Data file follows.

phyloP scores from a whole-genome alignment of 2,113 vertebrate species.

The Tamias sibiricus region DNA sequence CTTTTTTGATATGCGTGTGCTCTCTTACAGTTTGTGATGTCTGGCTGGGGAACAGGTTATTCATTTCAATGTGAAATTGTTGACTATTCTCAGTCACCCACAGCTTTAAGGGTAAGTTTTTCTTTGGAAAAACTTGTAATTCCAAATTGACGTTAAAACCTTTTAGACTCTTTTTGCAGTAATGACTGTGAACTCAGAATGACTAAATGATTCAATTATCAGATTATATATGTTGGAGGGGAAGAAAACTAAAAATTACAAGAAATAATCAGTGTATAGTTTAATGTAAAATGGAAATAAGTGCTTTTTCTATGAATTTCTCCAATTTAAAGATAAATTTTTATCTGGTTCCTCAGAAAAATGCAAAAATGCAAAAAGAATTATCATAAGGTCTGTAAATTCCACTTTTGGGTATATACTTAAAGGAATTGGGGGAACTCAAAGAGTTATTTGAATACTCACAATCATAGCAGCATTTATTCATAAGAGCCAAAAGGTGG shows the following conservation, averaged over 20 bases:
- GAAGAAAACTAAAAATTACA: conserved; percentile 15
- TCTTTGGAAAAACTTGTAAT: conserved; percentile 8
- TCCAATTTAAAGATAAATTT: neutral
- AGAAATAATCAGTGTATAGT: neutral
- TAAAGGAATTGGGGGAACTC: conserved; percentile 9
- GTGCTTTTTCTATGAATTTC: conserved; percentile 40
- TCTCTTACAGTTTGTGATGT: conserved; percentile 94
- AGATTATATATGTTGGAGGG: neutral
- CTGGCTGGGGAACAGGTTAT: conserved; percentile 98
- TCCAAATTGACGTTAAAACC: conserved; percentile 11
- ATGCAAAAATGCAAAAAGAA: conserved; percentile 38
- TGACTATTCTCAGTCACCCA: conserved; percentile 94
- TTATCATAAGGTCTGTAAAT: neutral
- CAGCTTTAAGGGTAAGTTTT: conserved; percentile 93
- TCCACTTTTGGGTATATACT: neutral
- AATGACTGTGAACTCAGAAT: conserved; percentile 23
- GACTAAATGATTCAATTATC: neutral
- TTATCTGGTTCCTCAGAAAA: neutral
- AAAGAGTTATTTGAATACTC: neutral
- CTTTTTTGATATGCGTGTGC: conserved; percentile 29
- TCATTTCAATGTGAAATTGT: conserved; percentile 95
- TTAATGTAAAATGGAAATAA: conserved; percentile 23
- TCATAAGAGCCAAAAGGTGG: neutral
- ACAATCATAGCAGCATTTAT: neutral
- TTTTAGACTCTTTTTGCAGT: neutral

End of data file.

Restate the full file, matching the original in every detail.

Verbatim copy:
phyloP scores from a whole-genome alignment of 2,113 vertebrate species.

The Tamias sibiricus region DNA sequence CTTTTTTGATATGCGTGTGCTCTCTTACAGTTTGTGATGTCTGGCTGGGGAACAGGTTATTCATTTCAATGTGAAATTGTTGACTATTCTCAGTCACCCACAGCTTTAAGGGTAAGTTTTTCTTTGGAAAAACTTGTAATTCCAAATTGACGTTAAAACCTTTTAGACTCTTTTTGCAGTAATGACTGTGAACTCAGAATGACTAAATGATTCAATTATCAGATTATATATGTTGGAGGGGAAGAAAACTAAAAATTACAAGAAATAATCAGTGTATAGTTTAATGTAAAATGGAAATAAGTGCTTTTTCTATGAATTTCTCCAATTTAAAGATAAATTTTTATCTGGTTCCTCAGAAAAATGCAAAAATGCAAAAAGAATTATCATAAGGTCTGTAAATTCCACTTTTGGGTATATACTTAAAGGAATTGGGGGAACTCAAAGAGTTATTTGAATACTCACAATCATAGCAGCATTTATTCATAAGAGCCAAAAGGTGG shows the following conservation, averaged over 20 bases:
- GAAGAAAACTAAAAATTACA: conserved; percentile 15
- TCTTTGGAAAAACTTGTAAT: conserved; percentile 8
- TCCAATTTAAAGATAAATTT: neutral
- AGAAATAATCAGTGTATAGT: neutral
- TAAAGGAATTGGGGGAACTC: conserved; percentile 9
- GTGCTTTTTCTATGAATTTC: conserved; percentile 40
- TCTCTTACAGTTTGTGATGT: conserved; percentile 94
- AGATTATATATGTTGGAGGG: neutral
- CTGGCTGGGGAACAGGTTAT: conserved; percentile 98
- TCCAAATTGACGTTAAAACC: conserved; percentile 11
- ATGCAAAAATGCAAAAAGAA: conserved; percentile 38
- TGACTATTCTCAGTCACCCA: conserved; percentile 94
- TTATCATAAGGTCTGTAAAT: neutral
- CAGCTTTAAGGGTAAGTTTT: conserved; percentile 93
- TCCACTTTTGGGTATATACT: neutral
- AATGACTGTGAACTCAGAAT: conserved; percentile 23
- GACTAAATGATTCAATTATC: neutral
- TTATCTGGTTCCTCAGAAAA: neutral
- AAAGAGTTATTTGAATACTC: neutral
- CTTTTTTGATATGCGTGTGC: conserved; percentile 29
- TCATTTCAATGTGAAATTGT: conserved; percentile 95
- TTAATGTAAAATGGAAATAA: conserved; percentile 23
- TCATAAGAGCCAAAAGGTGG: neutral
- ACAATCATAGCAGCATTTAT: neutral
- TTTTAGACTCTTTTTGCAGT: neutral